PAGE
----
Posts Tagged ‘Teachers’

Protestors outside the Housing Conference - Photo credit Karen Rivedal- WI State Journal

In an arrogant display directed at protestors who were banging on walls in opposition to Walker’s GOP plan to gut rental housing regulations, Walker quipped “That’s opportunity knocking” to the  attendees of  an annual housing conference at UW-Madison.  The audience erupted into cheers.

They should all be ashamed of themselves, but I suspect they lack the necessary capacity for empathy. It’s all about profits. Nothing more.

 

 

From the Wisconsin State Journal

“That’s opportunity knocking for all of us now.”

Gov. Scott Walker got his biggest applause line for that off-hand remark, made midway through his keynote address Thursday at an annual housing conference at UW-Madison.

It came right after four hard, booming knocks — clearly audible over Walker’s words in the packed Fluno Center auditorium — as protesters opposed to the governor’s budget-cutting policies pounded their disdain on the outside walls of the building.

Walker’s quick improvisation broke the rising tension, as hearty laughter and clapping from the rows of housing industry professionals briefly drowned out the competing clamor.

Follow the rest of the story here.

Citizens should be outraged that Governor Walker thinks stripping hard-fought consumer protections is funny.

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Helen Weinstein resigned her teaching position rather than label a colleague a Communist. Photo circa 1945.

On this day, not only am I thinking about my mother, but more broadly, I’m thinking of all the strong women that have contributed to the labor movement throughout US history and have worked to improve the quality of life for all of us. In Wisconsin, Governor Scott Walker’s war on public employees makes me recall the incredible resolve and dedication that Helen Weinstein, a NY teacher, exhibited throughout her career.

A few excerpts:

It was 1932, the height of the Great Depression. School officials at PS 225 in Brighton Beach, Brooklyn, decided to put  50 students in a single first-grade class.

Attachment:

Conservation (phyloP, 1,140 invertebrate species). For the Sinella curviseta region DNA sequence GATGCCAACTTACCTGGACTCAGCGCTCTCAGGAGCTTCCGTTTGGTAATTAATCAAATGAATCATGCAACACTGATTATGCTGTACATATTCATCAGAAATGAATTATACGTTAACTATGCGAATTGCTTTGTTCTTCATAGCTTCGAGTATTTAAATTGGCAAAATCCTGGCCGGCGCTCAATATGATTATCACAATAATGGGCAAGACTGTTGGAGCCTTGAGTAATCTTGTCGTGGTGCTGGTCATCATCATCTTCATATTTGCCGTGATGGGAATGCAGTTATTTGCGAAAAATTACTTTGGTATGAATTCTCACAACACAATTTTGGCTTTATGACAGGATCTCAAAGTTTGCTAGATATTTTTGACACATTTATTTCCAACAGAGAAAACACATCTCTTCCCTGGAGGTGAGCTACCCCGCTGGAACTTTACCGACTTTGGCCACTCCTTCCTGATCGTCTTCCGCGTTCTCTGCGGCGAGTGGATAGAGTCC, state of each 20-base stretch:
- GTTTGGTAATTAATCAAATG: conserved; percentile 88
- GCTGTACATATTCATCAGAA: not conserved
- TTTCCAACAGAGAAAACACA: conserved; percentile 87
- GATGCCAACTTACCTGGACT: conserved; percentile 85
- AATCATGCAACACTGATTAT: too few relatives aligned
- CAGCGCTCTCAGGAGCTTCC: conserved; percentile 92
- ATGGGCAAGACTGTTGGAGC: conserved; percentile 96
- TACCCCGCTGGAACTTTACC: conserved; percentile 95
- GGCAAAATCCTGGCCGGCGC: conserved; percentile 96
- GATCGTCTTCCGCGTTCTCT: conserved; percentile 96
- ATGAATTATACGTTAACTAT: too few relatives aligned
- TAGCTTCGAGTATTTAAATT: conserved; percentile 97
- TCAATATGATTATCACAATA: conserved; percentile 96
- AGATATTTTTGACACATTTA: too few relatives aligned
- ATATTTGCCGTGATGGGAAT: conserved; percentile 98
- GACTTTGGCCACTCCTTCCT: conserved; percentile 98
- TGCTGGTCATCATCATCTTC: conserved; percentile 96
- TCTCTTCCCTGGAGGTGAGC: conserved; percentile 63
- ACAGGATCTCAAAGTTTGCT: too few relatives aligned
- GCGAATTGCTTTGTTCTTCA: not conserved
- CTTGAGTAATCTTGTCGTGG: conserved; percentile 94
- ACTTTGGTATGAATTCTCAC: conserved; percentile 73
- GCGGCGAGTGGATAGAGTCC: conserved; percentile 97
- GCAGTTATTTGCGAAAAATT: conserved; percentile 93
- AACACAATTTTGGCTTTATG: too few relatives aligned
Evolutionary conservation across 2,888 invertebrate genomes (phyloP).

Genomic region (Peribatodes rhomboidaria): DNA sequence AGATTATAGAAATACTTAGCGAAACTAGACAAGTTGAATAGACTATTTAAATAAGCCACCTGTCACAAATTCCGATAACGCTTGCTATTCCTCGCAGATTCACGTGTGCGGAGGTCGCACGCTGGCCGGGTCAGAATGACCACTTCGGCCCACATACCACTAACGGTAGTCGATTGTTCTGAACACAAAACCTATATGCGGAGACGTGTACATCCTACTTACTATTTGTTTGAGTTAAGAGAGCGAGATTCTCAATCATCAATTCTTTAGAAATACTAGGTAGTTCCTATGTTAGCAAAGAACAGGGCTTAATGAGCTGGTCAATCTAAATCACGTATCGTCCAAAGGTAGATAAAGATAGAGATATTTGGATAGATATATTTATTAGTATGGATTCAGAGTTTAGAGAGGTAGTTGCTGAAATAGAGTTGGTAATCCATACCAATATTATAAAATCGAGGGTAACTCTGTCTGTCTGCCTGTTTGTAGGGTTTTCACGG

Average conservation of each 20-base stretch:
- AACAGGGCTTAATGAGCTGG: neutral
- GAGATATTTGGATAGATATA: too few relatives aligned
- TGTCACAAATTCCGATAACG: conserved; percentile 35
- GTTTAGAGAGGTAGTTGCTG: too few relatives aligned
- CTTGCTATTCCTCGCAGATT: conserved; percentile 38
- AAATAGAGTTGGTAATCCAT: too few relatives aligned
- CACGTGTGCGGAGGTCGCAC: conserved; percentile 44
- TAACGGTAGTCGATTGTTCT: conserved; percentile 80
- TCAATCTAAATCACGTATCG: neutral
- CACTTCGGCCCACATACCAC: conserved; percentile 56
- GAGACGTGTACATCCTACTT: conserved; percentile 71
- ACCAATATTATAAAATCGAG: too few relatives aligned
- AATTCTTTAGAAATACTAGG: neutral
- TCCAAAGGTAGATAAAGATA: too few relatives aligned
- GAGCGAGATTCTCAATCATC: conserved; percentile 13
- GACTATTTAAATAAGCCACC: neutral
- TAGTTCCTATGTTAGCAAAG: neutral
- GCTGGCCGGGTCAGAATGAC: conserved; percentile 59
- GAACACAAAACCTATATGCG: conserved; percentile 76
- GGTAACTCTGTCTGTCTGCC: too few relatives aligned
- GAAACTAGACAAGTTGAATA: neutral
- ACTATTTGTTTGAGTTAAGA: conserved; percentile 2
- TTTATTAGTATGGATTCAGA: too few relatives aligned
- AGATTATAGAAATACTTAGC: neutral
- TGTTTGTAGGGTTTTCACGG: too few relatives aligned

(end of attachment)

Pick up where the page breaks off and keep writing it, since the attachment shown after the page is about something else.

(Today, the average first-grade class at PS 225 is 18.3.)

Tammany Hall’s “Uncle John” McCooey insisted the city had no money to build an addition to accommodate the growing student population. Helen Weinstein, in her first teaching job, launched a protest anyway.

With her colleague Ralph Fagin and the support of the principal, Weinstein organized the parents. She borrowed a mimeograph machine, distributed leaflets and took part in parades. Ultimately, the Board of Education was forced to build a wing onto the school. Mayor LaGuardia received the credit and Weinstein and Fagin were subsequently transferred by Superintendent William O’Shea “for the good of the service,” according to a 1932 article in The Nation.

Education and civic organizations from the PTA and local Chamber of commerce to the Teacher’s Union and ACLU protested the transfers, but to no avail.

“They should not have gone parading through the street and arousing the ire of the people against their employers … They should not help to instigate public uprising,” O’Shea told a group of parents, according to minutes taken of the meeting.

Some years ago, I first came across this article that had been written about her by her grand-niece, Brandy Marshall. Ms. Weinstein’s story is powerful enough that it has stuck with me since. It is particularly relevant today.  Just imagine being a Jewish woman in 1930’s Brooklyn and taking on the political machine of the time because the school board insisted there was no money to build a school addition, then ordered that classroom size be increased to 50 students. Like Wisconsin teachers, she took to the streets in protest. Unlike today, the police used clubs and labor disputes were often quelled with violence.  If you happen to find yourself with a spare few minutes after celebrating with your mother, read this article about a remarkable woman who embodies the true spirit of the labor movement.  You won’t be sorry.

Happy Mothers Day,

Patrick